A Delaware court this week denied Essendant’s motion to dismiss GPC’s breach-of-contract claim tied to last year’s aborted merger plan by the two large distributors of business and industrial products. Essendant terminated their merger agreement to clear the way for its acquisition by the owners of Staples Inc.

The legal battle over last year’s aborted merger plan by two major distribution companies—Essendant Inc. and the S.P. Richards unit of Genuine Parts Co.—lives on.

A Delaware court on Sept. 9 denied Essendant’s motion to dismiss breach-of-contract claims filed by Genuine Parts, which had expected to merge S.P. Richards with its distribution rival Essendant last year. The decision to deny Essendant’s motion to dismiss, made by the Court of Chancery in Georgetown, Delaware, revived a legal battle that started last year when Essendant terminated its merger agreement with GPC to accept what the Essendant board determined was a better deal to be acquired by Sycamore Partners, a private equity firm that owns office supplies merchant Staples Inc.

GPC has well-pled that Essendant breached the agreement’s non-solicitation provision.
Joseph R. Slights
Vice Chancellor, Court of Chancery

Sycamore acquired Essendant last year in a deal valued at close to $1 billion. Essendant, which sells to thousands of other distributors and resellers and reported $5 billion 2017 revenue before the acquisition, now cooperates with Staples in serving the office supplies and related markets. GPC, a diversified distributor of automotive, industrial and business products, reported 2018 revenue of nearly $19 billion.

But while Essendant and GPC have moved on with new growth strategies, including through multiple B2B ecommerce operations, their legal fight over their aborted merger plan lingers on.

Why the court sided with GPC

In denying Essendant’s motion, the court sided with GPC in its contention that Essendant failed to meet its contractual obligations by simply paying GPC a $12 million merger termination fee, which Essendant contended met its contractual responsibility. GPC asserted that the termination fee was not only inadequate compensation, but that Essendant was liable for breaching other contract terms, most notably a “non-solicitation” provision.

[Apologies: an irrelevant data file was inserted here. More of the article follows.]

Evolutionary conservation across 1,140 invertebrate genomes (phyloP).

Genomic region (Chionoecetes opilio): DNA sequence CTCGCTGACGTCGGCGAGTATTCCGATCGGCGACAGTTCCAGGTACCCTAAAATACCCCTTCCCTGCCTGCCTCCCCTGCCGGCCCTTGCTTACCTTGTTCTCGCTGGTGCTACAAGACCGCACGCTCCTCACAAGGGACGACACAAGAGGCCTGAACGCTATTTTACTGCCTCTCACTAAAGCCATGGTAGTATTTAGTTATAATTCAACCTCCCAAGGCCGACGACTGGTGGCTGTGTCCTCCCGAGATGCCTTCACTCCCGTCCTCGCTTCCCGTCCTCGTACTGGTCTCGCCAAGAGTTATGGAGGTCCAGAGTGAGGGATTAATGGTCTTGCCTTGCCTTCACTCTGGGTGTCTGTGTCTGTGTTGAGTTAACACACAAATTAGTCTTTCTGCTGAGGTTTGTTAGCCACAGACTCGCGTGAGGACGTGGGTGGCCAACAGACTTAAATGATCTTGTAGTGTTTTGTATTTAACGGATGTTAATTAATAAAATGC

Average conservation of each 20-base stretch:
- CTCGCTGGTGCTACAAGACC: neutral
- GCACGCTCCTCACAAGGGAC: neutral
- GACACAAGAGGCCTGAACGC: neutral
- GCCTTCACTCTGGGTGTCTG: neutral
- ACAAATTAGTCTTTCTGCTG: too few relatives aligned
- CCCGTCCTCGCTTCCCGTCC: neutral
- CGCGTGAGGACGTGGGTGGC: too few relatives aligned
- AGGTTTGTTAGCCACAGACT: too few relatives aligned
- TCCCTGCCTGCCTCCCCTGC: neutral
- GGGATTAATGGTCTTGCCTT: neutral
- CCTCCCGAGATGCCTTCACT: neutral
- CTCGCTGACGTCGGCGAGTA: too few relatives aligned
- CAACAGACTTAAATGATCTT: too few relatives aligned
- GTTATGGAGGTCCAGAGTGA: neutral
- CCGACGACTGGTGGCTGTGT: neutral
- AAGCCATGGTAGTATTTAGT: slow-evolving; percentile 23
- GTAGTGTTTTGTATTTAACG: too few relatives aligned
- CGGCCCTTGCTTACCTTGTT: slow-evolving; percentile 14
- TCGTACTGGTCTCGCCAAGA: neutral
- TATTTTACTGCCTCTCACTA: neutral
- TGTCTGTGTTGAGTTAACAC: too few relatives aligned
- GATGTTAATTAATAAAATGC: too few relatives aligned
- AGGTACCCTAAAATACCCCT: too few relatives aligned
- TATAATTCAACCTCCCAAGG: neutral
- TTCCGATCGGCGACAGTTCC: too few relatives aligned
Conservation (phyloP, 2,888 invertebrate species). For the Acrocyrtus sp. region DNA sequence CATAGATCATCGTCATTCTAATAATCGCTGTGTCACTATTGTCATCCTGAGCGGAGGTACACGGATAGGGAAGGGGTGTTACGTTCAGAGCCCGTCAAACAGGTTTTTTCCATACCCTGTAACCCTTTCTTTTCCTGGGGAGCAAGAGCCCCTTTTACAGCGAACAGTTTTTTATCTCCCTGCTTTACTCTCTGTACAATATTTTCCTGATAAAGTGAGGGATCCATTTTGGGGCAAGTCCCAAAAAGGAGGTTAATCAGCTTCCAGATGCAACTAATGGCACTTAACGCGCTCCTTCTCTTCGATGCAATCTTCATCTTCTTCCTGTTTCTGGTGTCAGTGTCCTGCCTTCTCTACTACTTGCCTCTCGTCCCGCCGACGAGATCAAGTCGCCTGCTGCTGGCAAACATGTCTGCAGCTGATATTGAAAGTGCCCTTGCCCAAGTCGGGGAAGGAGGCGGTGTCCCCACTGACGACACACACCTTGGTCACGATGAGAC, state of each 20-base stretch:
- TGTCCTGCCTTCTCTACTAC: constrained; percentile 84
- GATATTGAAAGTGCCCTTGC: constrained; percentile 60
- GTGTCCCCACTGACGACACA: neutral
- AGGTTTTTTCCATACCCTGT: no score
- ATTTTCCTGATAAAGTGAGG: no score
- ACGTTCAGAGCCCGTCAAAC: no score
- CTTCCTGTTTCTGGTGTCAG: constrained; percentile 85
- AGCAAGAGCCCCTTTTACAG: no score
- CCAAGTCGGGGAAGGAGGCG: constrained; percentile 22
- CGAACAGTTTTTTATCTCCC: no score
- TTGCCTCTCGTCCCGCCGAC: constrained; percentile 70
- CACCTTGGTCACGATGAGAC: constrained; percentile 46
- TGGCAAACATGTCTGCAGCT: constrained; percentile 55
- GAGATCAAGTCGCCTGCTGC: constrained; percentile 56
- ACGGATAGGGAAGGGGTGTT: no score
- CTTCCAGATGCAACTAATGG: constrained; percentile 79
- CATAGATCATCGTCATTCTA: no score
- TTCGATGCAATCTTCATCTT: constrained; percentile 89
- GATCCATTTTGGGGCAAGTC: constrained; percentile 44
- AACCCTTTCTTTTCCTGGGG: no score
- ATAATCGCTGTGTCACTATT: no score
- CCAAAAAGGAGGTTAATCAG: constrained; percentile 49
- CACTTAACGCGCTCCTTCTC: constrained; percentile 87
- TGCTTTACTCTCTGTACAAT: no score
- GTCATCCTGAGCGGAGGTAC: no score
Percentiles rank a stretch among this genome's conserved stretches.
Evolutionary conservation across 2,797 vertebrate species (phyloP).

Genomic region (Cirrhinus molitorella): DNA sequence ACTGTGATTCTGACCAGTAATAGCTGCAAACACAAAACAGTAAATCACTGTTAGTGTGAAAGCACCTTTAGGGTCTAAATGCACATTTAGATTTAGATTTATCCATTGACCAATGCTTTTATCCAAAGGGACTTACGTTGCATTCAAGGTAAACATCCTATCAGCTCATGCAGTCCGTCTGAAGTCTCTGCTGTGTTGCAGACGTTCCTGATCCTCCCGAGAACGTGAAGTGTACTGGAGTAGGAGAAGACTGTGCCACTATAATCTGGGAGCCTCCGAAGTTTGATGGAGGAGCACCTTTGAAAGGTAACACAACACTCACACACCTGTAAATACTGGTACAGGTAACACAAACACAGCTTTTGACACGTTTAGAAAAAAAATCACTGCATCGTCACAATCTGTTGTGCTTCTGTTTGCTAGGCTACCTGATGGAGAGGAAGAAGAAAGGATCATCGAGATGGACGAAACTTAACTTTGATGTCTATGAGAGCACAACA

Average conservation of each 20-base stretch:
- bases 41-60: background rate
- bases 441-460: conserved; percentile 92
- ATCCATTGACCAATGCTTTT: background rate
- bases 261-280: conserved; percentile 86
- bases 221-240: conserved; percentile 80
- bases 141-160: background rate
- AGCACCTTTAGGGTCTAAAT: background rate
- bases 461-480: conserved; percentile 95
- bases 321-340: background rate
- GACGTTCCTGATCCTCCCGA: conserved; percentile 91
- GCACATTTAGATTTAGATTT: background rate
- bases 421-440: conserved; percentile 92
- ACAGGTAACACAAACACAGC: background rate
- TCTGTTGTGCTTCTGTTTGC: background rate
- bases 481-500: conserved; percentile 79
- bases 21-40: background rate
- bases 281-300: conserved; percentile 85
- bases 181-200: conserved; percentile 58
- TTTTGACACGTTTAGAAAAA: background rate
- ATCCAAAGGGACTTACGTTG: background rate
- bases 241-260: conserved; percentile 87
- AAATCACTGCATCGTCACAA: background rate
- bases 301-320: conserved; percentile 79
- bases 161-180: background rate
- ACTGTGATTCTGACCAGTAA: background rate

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The court this week said that the merger agreement did “not clearly and unambiguously provide that GPC’s remedy is limited to recovery of the termination fee in circumstances where, as here, GPC has well-pled that Essendant breached the agreement’s non-solicitation provision,” Joseph R. Slights, vice chancellor of the Court of Chancery, wrote in his memorandum opinion, according to a transcript on the court’s website.  “Accordingly, Essendant’s motion must be denied.”

“I see no basis to conclude that GPC’s acceptance of the termination fee precludes it from pursuing breach of contract claims as a matter of law,” Slights also wrote, adding: “Essendant does not cite any provision of the agreement that prevents GPC from both accepting the termination fee and pursuing its breach-of-contract claims.”

The court, which laid out the interactions Essendant had with Sycamore before and after Essendant signed the April 12, 2018, merger agreement with GPC, accepted GPC’s argument that Essendant acted outside of a contract section designed to block Essendant from pursuing a competing transaction. “GPC has adequately alleged enough in total from which I can infer that Essendant, at least indirectly, encouraged or facilitated a proposal with respect to a competing transaction,” Slights wrote.

Efforts to get comments from Essendant, Staples and Genuine Parts were unsuccessful.

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